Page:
Mr. Haas, right, and Newman in 2000. (Scott Olson/AFP/Getty Images)

Carl Haas, the co-founder of the Newman-Haas Racing team with the late actor Paul Newman, died June 29. He was 86.

His Lincolnshire, Ill.-based company, Carl Haas Automobile Imports, announced his death on its website but did not disclose other details. According to an ESPN report, he had Alzheimer’s disease.

Newman-Haas established itself as one of the most successful open-wheel teams, hiring Mario Andretti as its first driver. Among its other drivers were Michael Andretti, Nigel Mansell, Paul Tracy, Sebastien Bourdais and Christian Fittipaldi.

After Mr. Haas’s death, the Indianapolis Motor Speedway issued a statement describing him as “one of the most influential men in motorsports for nearly a half-century.”

Newman-Haas cars made 30 starts over a 28-year span at the Indianapolis 500 from 1983 to 2011, with six top-five finishes. He also fielded teams in Can-Am, Formula 1 and NASCAR.

Known for his omnipresent cigar and a savvy business sense, Mr. Haas teamed with Newman to form Newman-Haas in 1983 and built a long record of success with the legendary Andretti leading that impressive driver roster.

NHR won 107 IndyCar races and eight CART titles, including the final four in Champ Car, CART’s successor. Andretti won the 1984 title along with 18 races with the team over the final 12 years of his legendary career.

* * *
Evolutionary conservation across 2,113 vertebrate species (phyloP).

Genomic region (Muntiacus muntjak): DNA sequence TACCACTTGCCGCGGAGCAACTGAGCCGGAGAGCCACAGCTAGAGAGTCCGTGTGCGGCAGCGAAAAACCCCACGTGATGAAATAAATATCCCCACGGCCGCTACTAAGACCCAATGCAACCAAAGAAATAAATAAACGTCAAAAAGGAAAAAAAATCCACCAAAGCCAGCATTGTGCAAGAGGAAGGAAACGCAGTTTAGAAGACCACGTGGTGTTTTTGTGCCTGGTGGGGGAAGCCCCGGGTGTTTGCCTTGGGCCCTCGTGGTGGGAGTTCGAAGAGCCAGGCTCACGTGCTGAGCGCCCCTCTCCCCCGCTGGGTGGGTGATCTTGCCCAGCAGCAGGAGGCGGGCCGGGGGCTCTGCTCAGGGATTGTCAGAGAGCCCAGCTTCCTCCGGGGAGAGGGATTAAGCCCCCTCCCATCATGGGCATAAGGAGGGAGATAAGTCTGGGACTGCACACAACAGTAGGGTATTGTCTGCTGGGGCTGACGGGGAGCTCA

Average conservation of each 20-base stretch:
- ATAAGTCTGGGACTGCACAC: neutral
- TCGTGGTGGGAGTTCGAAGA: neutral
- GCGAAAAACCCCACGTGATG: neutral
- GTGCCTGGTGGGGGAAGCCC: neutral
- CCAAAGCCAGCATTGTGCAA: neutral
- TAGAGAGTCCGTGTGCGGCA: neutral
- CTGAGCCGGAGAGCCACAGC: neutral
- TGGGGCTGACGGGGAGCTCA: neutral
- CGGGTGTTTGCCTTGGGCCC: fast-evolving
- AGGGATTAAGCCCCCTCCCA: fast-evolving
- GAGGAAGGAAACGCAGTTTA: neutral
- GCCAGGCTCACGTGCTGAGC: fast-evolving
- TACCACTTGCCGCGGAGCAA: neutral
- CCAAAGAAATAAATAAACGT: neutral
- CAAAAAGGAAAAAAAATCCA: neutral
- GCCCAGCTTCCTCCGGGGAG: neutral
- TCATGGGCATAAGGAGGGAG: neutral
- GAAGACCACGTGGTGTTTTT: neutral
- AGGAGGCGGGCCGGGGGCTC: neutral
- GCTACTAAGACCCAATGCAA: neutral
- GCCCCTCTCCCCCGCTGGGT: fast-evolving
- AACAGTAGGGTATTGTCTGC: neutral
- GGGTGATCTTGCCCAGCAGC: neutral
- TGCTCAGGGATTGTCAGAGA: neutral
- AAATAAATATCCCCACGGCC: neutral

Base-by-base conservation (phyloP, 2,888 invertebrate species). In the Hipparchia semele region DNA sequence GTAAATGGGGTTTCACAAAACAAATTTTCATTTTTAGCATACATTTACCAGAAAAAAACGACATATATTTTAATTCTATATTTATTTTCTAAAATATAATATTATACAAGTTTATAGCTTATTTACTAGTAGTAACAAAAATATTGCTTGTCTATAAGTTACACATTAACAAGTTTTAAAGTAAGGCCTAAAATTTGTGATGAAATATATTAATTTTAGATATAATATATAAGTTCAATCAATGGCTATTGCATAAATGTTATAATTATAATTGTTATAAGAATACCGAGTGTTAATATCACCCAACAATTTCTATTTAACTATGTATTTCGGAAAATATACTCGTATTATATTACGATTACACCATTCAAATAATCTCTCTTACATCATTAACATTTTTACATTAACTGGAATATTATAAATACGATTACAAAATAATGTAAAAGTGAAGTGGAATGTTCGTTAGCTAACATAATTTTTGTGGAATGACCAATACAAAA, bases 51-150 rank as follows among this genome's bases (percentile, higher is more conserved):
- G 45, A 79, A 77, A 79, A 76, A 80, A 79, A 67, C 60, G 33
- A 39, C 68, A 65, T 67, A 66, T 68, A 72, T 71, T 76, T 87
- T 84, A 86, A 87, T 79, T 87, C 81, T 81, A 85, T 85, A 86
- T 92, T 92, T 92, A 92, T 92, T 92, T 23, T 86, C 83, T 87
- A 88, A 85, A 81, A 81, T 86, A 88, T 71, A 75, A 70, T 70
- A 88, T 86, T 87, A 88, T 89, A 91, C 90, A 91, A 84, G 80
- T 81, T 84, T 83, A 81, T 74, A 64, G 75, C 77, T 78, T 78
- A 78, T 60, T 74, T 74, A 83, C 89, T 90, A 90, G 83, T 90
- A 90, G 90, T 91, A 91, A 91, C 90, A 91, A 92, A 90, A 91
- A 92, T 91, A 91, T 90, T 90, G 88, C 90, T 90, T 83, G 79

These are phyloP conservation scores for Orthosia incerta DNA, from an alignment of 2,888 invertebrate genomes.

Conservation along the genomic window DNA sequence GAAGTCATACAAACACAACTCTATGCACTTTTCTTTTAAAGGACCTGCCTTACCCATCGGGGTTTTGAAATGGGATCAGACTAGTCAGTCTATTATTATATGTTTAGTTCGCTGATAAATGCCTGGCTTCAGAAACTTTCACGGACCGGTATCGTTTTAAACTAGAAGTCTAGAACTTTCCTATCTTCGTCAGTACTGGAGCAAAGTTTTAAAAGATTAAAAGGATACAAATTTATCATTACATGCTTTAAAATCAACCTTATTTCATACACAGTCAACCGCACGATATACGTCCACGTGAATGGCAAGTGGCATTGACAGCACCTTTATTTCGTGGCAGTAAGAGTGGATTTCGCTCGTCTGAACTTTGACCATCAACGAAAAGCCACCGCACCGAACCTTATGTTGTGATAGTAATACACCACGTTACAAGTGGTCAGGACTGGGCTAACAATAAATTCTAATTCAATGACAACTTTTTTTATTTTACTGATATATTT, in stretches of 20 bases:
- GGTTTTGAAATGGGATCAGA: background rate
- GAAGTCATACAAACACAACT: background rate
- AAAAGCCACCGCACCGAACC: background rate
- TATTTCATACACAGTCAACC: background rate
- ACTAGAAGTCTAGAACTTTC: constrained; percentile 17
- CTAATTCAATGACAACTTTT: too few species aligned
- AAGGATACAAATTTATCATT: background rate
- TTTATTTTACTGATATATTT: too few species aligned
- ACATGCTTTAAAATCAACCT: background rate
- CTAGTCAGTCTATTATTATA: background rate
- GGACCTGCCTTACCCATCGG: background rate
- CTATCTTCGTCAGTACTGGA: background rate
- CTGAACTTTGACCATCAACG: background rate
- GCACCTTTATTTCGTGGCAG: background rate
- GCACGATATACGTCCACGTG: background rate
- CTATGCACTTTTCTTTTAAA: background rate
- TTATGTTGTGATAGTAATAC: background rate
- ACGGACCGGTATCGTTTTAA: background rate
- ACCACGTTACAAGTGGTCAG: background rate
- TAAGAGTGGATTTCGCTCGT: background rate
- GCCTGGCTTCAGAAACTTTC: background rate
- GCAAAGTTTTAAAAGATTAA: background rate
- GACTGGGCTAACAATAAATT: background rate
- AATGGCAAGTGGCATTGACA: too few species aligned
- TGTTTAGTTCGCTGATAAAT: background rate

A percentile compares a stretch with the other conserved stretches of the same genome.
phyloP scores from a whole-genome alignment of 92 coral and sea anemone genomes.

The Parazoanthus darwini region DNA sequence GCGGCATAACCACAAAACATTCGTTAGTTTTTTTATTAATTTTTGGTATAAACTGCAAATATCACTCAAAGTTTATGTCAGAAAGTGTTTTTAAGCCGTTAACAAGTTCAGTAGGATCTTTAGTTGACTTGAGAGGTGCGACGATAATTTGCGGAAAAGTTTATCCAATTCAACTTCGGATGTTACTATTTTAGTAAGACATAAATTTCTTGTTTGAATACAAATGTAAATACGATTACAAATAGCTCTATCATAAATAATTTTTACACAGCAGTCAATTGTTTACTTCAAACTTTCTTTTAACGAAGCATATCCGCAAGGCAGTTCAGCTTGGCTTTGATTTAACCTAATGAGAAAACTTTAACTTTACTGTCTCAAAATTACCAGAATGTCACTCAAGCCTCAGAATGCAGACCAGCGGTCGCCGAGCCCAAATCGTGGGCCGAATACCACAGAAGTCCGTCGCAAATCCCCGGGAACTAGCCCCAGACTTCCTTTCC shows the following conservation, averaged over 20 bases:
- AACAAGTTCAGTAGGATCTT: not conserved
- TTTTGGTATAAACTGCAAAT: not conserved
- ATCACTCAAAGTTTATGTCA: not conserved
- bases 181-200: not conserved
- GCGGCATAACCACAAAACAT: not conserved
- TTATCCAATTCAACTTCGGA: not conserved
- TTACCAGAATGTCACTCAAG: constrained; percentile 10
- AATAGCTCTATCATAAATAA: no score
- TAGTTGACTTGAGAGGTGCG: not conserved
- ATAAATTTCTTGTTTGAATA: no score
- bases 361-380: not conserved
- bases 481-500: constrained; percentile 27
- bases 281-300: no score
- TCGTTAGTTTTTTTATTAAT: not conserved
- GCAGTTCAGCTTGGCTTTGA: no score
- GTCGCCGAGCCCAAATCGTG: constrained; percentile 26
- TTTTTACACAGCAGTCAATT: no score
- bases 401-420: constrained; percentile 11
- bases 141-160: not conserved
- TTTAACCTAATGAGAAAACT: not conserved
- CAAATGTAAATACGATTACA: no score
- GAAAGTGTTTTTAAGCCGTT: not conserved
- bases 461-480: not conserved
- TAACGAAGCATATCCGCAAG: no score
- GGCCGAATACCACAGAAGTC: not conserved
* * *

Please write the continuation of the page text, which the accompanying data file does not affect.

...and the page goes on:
Overall, Mr. Haas’s teams won 16 championships and more than 140 races over his 44-year career as an owner.

Though Newman was the face and often the voice for their successful racing operation, Mr. Haas was happy doing the everyday work in the background. Mr. Haas respected Newman’s business mind and included him in every facet of a venture Andretti called a “marriage made in heaven.”

The pair endured some difficult times as well.

Mr. Haas and Newman belonged to a fierce group of team owners devoted to open-wheel racing on road and street courses. Their philosophy clashed with that of owner Tony George, whose family owns Indianapolis Motor Speedway and the marquee Indianapolis 500 and considered that race the cornerstone for an oval-based series.

Andretti recalled Mr. Haas and Newman eventually coming around to the concept of racing on all circuits, but it wasn’t easy.

“Paul and Carl were primarily devoted to road racing because they were both racers,” Andretti said. “They came to embrace ovals even if they didn’t totally like it. When Tony started his series, all he had was Indy, while CART had everything but Indy.

“Paul and Carl were loyal to who they were with, and held on to their ideal as long as they could.”

George eventually formed the rival Indy Racing League in 1996 and created a bitter open- wheel racing split that damaged both circuits. The rival series eventually reunified in 2008, with Newman/Haas/Lanigan Racing being one of the final teams to join, but the sport has struggled to regain its stature.

Andretti said Mr. Haas remained an unpretentious, likable personality who was never far from his cigar “unless he was asleep.”

A complete list of survivors was not immediately available.

— Associated Press